Heat transfer Simulation to determine the impact of Al-5Mg arc sprayed coating onto 7075 T6 alloy fatigue performance

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Proceedings title11th International LS-DYNA Users Conference 2010 : June 6-8, 2010, Dearborn, Michigan, USA
Conference11th International LS-DYNA Users Conference, LSTC, June 6-8, 2010, Dearborn, Michigan, USA
SubjectHeat transfer simulation; aluminum; Al5-Mg; Arc spray coating; 7075 T6 Alloy; Fatigue performance
AbstractAluminum-5% magnesium coatings was deposited by arc spraying onto aircraft Al 7075 T651 structural alloy for corrosion protection while required to maintain the substrate material fatigue performance integrity. Fatigue performance of coating system is complex and in order to better understand the variability of the fatigue performance of coatings, heat flow in substrate was studied and simulated to determine the temperature evolution during arc spraying in both substrate and coating for different process parameters. Experimental temperature measurements, theoretical calculations and simulation were carried out to extrapolate the coating temperature with respect to coating process variables and surface preparation. Both flux and conductance were identified by an inverse method to reproduce experimental temperature measurements. The thermal transient solver of LS-DYNA® was used to simulate the time-dependence of heat flux in the coating during successive depositions. The benefit of that model is its capability to predict the temperature distribution and evolution in time in a sample. Samples were made of Al 7075 T651 alloy and were 80 mm in length by 25 mm wide and 7 mm thick. A coating thickness of 250 μm was reached. It was the spray thermal energy that was taken into account in the model as the thermal load. The quality of the thermal contact between the substrate and coating was also included in the model and conductance was defined to control the amount of heat transferred at the interface. Coating performance was evaluated in term of fatigue properties, bond strength, and interface quality of as deposited coatings. The superior fatigue resistance of the coated alloy relies on low heat input process parameters and surface preparation that favor high interface conductance to keep low coating temperature during the coating process. Surface preparation, arc current and atomizing gases play all a key role to provide a fatigue resistant coating.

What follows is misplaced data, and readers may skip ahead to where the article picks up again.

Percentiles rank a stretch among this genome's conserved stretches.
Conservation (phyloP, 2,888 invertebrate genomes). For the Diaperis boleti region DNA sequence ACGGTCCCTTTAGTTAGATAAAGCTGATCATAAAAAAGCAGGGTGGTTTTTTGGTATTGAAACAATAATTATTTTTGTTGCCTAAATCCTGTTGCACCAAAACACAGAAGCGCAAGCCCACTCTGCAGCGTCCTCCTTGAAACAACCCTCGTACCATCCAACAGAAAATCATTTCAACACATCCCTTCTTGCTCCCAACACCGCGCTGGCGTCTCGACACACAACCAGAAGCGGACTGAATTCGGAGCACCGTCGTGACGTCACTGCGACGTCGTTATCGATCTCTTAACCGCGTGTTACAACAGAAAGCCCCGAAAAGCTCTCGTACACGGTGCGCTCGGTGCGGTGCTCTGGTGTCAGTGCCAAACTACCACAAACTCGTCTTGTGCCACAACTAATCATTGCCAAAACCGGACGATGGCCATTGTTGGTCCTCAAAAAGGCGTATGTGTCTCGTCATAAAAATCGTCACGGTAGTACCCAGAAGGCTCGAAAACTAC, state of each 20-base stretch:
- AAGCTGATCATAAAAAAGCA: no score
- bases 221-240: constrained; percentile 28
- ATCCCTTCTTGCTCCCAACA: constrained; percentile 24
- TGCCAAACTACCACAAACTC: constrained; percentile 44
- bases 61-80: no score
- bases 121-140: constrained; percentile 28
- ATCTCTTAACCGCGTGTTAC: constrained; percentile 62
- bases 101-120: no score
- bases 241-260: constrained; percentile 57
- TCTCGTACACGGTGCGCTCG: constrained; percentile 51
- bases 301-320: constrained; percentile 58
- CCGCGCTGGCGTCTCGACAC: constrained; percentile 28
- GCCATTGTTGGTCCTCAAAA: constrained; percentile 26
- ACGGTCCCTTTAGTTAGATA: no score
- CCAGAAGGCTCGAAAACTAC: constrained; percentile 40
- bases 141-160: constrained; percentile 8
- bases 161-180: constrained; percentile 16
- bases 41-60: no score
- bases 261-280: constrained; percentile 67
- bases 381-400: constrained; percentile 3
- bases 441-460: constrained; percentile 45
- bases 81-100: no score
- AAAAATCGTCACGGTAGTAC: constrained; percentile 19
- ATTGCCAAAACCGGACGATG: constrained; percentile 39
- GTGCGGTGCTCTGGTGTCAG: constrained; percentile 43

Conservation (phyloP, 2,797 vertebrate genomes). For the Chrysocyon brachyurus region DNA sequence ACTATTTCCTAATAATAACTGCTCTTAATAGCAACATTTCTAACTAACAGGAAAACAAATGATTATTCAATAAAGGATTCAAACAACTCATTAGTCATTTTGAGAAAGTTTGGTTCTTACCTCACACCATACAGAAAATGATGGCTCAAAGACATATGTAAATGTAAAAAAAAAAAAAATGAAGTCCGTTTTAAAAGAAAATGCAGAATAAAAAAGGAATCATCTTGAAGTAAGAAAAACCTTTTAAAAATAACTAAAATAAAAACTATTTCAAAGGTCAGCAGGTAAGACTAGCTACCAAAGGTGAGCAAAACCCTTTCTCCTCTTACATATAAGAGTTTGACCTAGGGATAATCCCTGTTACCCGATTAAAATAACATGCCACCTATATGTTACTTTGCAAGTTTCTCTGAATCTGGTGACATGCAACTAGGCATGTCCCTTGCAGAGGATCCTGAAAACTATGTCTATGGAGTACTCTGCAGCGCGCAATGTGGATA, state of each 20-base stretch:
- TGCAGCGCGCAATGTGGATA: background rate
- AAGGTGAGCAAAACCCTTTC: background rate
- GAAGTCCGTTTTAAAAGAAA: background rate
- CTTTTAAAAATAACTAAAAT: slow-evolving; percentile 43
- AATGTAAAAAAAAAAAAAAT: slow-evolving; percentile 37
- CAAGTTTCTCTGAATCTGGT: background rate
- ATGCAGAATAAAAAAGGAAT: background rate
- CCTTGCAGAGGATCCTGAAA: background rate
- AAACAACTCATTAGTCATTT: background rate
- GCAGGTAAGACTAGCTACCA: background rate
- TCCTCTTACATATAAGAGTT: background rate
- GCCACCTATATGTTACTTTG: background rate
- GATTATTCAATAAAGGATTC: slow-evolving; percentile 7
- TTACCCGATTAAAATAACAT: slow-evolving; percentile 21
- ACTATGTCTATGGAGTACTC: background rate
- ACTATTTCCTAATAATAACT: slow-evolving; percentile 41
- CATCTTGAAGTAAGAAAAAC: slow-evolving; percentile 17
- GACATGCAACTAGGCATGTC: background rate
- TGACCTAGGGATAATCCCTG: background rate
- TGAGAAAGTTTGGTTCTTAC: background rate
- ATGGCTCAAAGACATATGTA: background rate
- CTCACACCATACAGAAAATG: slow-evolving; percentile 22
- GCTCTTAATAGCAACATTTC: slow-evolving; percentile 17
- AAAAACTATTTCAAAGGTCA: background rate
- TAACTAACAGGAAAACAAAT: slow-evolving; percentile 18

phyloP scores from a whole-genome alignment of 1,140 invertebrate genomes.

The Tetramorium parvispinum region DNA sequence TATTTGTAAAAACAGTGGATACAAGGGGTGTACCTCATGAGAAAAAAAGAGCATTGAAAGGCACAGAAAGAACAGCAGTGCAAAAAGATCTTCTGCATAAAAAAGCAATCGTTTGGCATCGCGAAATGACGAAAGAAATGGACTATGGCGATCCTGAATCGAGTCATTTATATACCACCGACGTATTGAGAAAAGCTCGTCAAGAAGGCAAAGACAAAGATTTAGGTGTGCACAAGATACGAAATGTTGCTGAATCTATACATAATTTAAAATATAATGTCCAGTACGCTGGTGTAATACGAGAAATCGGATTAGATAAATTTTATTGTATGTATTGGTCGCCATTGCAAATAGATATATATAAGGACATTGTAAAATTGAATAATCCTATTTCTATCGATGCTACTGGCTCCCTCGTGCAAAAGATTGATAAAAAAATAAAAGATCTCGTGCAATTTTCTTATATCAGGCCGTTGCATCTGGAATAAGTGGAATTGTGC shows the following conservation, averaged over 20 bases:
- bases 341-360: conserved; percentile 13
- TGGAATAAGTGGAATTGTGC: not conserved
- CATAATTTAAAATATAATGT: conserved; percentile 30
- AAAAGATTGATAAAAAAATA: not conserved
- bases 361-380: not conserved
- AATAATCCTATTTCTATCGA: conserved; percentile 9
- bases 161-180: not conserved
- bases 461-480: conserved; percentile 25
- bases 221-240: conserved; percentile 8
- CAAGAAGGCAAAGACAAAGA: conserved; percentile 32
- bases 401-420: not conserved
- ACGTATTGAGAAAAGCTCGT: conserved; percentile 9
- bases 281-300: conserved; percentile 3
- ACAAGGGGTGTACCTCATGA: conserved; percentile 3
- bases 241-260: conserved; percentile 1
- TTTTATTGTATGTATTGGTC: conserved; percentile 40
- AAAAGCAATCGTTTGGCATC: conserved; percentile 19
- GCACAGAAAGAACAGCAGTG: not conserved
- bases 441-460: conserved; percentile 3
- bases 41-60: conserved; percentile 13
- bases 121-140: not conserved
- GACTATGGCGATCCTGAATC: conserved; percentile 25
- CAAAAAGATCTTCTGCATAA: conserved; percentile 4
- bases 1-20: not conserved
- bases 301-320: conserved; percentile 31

Publication date
AffiliationNational Research Council Canada (NRC-CNRC); NRC Industrial Materials Institute
Peer reviewedYes
NRC number51119
NPARC number15888612
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Record identifier3c7b512c-7ce2-47bc-9db5-b870e910326d
Record created2010-07-29
Record modified2016-05-09
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